Russia’s domination of user interactions in North Macedonia is even more pronounced in Bulgaria, where the Russian Embassy in Sofia has no true competition for this metric. Russia’s mission in Bulgaria also ranks first in overall post volume; while its post count of 1,572 from 2021-2022 is much lower than the sky-high numbers in neighboring Romania, the Kremlin has been able to gain a far larger foothold in the Bulgarian social media space with far less effort, comparatively speaking. Monthly user interactions tell largely the same story; in the social media landscape, Russia sits alone atop the mountain, and no other Western nation’s diplomatic mission has yet been able to climb the summit.
Figure 18: Post Count and Total Interactions of Embassies in Bulgaria
Figure 19: User Interactions per Month of Embassies in Bulgaria
The regional trends in social media performance by Russian and Western diplomatic missions are highly varied, ranging from an entirely overshadowed and almost invisible Russian presence in Croatia to unquestioned Russian dominance in Bulgaria. These variations across SEE indicate that the Kremlin likely adapts its strategy for each country, prioritizing some more highly than others; these efforts have met with varied success, though, in countries such as Romania, where Russia’s high post volume has failed to materialize an equally large audience. One universal trend across the region is a sharp rise in Russian posts and user interactions sparked by the invasion of Ukraine in early 2022, but the staying power of this spike has varied from country to country.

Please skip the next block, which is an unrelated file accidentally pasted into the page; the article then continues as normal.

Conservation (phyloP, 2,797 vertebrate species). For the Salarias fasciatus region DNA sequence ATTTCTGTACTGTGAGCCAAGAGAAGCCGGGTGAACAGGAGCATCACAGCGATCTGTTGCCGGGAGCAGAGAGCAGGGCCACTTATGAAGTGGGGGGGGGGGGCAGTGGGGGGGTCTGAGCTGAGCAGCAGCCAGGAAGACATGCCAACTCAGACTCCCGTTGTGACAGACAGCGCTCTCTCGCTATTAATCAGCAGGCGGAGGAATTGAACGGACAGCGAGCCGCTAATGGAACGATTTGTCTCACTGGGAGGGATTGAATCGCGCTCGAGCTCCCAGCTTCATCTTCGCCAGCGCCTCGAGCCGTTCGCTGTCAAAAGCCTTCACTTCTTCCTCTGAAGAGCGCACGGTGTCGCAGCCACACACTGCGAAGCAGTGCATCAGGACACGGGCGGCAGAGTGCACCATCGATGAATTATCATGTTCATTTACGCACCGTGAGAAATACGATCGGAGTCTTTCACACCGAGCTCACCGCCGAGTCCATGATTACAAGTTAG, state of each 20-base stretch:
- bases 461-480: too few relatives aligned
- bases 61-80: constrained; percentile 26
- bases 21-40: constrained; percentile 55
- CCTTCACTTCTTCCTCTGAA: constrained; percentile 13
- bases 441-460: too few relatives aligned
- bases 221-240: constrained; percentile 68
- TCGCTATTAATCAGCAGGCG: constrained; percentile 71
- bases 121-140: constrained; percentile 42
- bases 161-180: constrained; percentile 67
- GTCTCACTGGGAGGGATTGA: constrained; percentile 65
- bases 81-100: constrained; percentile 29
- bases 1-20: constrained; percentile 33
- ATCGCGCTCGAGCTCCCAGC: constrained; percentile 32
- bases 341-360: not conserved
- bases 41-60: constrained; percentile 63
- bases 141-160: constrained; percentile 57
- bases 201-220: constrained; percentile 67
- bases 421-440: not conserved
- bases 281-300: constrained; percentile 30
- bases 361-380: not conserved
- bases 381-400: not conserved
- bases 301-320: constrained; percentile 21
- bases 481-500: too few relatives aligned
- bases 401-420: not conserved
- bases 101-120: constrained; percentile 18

This dataset cannot be taken on its own as definitive proof of a strategy of regional coordination among Russian diplomatic missions in SEE on its own, and further investigation is needed to prove any causative links for many of the trends observed in this report. But as the diplomatic services of the EU, United States, and other Western powers move to mitigate an increasing torrent of Kremlin-backed disinformation spread from Russia’s embassies across the region, they should keep a close watch for any emerging spikes in Russian post and interaction volume in medium and high-permeability countries, and devote their embassies’ resources accordingly. If the West allows Russian diplomatic missions to continue spreading their reach throughout the region’s social media landscape at the current rate, they risk losing the information war in fronts across Southeast Europe.